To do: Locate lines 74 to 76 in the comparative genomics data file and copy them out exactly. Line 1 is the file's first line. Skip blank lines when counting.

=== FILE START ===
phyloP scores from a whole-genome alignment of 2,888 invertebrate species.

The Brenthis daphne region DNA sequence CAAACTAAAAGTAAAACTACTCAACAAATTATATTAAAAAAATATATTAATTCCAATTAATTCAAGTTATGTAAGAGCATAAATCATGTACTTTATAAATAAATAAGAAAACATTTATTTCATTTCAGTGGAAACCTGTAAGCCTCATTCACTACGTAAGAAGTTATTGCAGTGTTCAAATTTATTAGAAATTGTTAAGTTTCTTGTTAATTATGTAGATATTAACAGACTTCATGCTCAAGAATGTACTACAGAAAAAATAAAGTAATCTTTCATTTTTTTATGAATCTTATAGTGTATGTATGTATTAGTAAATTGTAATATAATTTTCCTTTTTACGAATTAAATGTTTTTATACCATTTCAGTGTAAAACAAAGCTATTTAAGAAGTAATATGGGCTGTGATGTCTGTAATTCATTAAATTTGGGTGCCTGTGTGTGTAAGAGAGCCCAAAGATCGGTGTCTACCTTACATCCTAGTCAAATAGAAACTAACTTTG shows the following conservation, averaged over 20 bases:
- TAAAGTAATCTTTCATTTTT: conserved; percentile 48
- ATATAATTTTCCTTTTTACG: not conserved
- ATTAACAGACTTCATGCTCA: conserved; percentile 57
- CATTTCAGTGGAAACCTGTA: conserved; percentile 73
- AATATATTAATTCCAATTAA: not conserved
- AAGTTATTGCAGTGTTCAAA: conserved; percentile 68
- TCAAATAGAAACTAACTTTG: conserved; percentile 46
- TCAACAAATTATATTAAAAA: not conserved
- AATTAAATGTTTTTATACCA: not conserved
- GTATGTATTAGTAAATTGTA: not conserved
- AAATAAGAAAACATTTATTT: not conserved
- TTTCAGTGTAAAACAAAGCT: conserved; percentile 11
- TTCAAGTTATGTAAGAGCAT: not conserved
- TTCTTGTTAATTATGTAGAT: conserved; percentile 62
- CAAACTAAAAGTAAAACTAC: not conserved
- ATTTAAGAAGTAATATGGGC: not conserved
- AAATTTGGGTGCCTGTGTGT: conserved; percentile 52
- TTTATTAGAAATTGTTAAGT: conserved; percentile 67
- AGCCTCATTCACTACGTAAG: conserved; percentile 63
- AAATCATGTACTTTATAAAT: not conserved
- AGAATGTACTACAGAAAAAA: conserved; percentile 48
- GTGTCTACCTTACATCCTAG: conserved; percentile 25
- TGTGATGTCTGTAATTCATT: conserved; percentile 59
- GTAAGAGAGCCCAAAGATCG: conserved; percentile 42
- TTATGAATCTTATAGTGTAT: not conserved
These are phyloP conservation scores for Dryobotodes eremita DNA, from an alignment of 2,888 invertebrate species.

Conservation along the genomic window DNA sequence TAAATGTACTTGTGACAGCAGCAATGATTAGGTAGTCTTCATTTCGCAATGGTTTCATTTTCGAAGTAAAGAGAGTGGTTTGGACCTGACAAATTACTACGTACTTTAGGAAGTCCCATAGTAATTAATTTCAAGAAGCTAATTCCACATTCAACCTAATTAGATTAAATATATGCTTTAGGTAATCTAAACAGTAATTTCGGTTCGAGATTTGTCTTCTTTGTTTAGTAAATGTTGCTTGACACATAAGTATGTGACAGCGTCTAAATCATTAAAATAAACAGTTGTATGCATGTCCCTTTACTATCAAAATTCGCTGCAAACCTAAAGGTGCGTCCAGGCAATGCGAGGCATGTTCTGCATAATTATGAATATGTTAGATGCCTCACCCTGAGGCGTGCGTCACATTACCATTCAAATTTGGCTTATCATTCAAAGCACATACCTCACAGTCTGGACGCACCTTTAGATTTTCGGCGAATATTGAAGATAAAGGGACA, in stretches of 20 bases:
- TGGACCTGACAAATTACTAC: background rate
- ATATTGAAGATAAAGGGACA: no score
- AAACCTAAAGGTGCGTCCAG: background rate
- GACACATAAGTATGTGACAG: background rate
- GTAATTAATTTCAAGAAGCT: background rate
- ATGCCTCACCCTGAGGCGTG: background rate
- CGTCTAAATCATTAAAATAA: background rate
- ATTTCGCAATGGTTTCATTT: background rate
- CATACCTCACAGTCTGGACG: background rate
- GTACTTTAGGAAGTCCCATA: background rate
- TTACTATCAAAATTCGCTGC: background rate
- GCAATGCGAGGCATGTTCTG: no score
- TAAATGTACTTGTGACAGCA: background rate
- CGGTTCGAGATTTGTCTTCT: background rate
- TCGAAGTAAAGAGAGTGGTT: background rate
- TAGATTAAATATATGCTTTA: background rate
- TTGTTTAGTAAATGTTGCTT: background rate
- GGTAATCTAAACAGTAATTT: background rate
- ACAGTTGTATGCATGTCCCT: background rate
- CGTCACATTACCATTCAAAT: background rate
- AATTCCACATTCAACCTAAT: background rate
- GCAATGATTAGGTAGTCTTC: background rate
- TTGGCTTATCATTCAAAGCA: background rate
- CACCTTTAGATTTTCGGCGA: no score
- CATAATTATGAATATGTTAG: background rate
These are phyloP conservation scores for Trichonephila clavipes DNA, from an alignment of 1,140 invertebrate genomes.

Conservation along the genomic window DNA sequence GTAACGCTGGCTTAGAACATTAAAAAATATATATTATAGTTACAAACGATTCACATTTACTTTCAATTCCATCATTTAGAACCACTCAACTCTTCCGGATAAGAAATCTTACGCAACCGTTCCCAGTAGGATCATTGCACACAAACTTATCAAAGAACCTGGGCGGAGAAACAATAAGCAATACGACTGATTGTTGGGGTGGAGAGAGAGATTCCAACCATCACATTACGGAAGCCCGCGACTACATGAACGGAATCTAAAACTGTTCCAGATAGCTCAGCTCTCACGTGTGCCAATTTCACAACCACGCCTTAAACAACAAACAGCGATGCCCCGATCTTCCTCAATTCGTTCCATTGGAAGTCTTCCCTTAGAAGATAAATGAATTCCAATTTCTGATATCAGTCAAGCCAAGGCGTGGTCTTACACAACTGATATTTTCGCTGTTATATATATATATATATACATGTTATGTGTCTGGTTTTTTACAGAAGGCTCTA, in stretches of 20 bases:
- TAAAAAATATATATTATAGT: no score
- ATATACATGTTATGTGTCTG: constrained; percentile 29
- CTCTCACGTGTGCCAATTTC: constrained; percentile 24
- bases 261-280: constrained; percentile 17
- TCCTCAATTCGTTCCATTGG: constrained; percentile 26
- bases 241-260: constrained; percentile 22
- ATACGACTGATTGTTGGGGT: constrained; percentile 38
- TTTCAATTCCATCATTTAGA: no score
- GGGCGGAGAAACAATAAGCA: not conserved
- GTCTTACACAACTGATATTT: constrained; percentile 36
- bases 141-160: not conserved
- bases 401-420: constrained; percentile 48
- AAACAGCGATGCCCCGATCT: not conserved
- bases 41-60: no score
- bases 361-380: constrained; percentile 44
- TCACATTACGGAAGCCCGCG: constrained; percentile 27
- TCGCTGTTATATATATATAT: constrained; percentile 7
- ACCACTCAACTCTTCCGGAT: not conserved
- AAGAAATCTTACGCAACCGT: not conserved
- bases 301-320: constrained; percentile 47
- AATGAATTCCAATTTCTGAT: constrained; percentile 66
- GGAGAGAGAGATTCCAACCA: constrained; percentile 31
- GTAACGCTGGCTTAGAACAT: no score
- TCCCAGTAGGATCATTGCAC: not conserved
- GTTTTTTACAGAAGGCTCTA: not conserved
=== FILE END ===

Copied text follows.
- ACCACTCAACTCTTCCGGAT: not conserved
- AAGAAATCTTACGCAACCGT: not conserved
- bases 301-320: constrained; percentile 47